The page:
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I think she is a cutey and you have done a great job with her! Right now her hind legs look too long for her, but as she is still growing I wouldn't stress about it too much. She may grow out of it, or she may not, but I don't think it is likely to be a big problem for her if you are not looking for a high lever competition horse. She has a super cute face/neck too :).
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post #25 of 41 Old 05-20-2012, 10:15 AM
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Quote:
Originally Posted by muumi View Post
I personally really appreciated that comment of Dreamcatchers... I asked for, and want, an honest critique... but I loved the perspective of somebody saying to me that she may have large faults, but that they may not be of consequence. Maybe it seems odd to you, but its exactly what I needed to hear, as I had been worrying myself sick about this horse and her future and mine.... does that make sense?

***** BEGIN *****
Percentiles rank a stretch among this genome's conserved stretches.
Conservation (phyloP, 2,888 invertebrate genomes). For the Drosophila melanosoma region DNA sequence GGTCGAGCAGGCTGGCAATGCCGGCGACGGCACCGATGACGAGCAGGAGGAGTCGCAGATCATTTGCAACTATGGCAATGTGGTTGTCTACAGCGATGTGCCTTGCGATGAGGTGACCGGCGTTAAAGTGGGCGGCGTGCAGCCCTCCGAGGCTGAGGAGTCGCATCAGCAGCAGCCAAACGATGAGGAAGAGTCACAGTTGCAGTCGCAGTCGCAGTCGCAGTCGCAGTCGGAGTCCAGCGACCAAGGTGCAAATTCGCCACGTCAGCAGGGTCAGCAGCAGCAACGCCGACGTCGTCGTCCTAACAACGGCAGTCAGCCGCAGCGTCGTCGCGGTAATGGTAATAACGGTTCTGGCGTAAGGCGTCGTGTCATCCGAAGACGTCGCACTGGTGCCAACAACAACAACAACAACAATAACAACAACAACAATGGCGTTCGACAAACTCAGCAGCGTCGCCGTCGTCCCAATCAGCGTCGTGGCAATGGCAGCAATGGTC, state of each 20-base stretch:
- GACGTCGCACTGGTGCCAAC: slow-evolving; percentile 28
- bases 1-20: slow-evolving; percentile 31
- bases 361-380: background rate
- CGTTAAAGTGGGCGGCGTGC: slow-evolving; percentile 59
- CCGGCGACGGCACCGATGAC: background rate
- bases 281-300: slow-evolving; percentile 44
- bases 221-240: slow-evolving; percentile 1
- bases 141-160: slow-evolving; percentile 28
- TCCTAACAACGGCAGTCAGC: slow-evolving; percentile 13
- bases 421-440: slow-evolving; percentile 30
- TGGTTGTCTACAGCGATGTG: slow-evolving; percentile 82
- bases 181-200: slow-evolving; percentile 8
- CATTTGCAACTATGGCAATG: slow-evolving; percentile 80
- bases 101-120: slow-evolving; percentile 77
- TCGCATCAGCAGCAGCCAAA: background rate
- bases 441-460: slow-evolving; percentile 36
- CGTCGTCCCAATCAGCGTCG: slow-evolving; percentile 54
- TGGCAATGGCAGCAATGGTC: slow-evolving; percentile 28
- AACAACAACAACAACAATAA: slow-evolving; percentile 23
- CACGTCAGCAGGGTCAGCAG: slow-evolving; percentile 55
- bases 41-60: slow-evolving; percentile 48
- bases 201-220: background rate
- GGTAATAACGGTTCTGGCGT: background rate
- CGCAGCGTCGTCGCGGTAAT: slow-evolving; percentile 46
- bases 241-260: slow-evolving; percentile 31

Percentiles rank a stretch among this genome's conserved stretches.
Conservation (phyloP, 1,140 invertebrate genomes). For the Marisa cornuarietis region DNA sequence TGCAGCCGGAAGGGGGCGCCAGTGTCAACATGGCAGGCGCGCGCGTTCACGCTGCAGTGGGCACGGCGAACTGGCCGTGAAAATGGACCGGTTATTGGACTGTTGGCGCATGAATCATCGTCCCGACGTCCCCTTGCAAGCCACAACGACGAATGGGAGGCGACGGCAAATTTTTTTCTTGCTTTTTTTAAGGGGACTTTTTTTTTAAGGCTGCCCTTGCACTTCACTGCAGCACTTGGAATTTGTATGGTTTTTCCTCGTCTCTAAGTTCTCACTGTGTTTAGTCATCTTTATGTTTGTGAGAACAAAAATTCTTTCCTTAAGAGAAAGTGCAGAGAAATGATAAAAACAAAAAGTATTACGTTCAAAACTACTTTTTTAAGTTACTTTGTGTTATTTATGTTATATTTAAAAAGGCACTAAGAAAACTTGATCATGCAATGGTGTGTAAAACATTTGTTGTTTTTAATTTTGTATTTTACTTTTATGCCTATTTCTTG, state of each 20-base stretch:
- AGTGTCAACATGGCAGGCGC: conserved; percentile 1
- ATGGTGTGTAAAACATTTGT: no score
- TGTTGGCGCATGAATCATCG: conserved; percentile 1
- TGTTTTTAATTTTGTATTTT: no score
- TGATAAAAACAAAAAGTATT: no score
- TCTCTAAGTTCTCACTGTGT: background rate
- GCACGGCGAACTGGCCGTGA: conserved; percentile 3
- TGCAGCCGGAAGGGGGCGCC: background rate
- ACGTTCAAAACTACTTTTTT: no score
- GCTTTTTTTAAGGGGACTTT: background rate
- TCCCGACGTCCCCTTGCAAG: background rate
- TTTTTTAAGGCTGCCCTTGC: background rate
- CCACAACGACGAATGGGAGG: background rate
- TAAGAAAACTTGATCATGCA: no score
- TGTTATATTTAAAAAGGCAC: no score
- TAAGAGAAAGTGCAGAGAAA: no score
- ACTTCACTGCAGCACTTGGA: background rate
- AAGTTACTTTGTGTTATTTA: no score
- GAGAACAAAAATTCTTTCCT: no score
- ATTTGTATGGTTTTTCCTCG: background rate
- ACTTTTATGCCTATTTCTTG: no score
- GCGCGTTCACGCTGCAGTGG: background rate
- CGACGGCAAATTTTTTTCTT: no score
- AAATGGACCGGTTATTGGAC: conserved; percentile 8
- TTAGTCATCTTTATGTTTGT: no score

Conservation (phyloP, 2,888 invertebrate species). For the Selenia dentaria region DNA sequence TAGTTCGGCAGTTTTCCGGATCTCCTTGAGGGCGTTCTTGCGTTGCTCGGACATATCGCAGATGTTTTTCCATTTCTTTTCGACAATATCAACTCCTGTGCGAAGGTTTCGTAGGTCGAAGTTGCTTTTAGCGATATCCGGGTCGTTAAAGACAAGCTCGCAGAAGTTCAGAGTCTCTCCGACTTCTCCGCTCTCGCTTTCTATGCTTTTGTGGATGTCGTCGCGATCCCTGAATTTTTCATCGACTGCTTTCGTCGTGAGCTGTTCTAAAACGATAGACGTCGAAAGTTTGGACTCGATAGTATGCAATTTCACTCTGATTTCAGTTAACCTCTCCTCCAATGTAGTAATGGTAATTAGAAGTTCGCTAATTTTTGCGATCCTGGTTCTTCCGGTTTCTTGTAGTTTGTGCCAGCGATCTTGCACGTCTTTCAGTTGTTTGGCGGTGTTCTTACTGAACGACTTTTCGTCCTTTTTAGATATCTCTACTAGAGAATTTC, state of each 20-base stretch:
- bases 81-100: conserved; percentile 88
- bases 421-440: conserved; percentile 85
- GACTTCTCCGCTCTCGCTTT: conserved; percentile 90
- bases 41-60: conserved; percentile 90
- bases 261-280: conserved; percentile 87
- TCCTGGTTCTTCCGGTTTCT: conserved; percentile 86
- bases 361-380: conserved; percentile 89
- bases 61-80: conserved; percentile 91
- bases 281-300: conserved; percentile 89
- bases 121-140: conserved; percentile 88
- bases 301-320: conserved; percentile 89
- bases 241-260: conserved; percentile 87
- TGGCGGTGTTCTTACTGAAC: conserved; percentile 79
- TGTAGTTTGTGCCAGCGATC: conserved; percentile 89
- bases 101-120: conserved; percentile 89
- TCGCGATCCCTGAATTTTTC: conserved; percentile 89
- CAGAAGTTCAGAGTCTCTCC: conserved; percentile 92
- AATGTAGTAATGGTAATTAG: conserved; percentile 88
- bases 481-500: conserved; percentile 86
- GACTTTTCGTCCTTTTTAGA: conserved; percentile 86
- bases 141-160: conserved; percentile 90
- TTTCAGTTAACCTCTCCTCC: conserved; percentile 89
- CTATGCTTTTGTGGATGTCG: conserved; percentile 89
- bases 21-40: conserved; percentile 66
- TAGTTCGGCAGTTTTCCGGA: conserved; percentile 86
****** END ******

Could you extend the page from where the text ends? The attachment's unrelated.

Honestly there is nothing there that is going to prevent her from doing most things at least at a lower level of competition. With her back end she may have a bit of a hard time collecting nicely for dressage, but with the right training and work you could probably even get her doing that decently well - it just won't be as easy as it is for some other horses with the build for it. Learning it though will probably help her all around and be good for her.

The only thing I don't think she would be able to do looking at her current pictures is carry a large amount of weight on her back. She just does not have that high weight carrying sturdy build & strong loins. But unless you are a very large rider, that won't be an issue either.

I see horses with a similar build to hers on the trails all the time and they can go all day long for their owners.